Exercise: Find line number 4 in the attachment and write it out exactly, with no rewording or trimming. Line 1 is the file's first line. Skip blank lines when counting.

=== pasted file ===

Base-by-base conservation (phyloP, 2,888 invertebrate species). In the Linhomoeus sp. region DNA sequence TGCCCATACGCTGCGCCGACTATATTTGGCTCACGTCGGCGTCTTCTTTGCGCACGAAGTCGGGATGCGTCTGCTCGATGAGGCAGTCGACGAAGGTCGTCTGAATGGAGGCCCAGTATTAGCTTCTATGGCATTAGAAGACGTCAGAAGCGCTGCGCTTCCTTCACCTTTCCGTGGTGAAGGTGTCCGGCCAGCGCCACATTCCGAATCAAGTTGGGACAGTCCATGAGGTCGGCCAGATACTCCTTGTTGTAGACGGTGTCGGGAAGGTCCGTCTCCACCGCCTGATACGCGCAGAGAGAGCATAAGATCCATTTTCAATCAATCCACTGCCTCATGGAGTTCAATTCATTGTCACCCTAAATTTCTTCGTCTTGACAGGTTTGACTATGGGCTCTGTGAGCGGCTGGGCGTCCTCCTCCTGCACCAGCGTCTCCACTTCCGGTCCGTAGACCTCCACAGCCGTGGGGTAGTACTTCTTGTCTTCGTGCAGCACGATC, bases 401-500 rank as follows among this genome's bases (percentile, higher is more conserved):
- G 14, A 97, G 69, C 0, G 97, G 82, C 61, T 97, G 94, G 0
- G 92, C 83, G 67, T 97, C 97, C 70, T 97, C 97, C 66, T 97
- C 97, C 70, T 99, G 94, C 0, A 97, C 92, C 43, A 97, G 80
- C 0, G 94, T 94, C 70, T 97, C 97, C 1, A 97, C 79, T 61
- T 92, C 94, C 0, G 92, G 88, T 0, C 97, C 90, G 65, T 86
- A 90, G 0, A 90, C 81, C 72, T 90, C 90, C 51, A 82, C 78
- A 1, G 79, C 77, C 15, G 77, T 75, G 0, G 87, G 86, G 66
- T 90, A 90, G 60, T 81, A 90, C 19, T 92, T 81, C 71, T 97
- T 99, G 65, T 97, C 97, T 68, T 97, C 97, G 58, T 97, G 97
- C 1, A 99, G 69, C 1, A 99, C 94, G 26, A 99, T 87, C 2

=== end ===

- C 97, C 70, T 99, G 94, C 0, A 97, C 92, C 43, A 97, G 80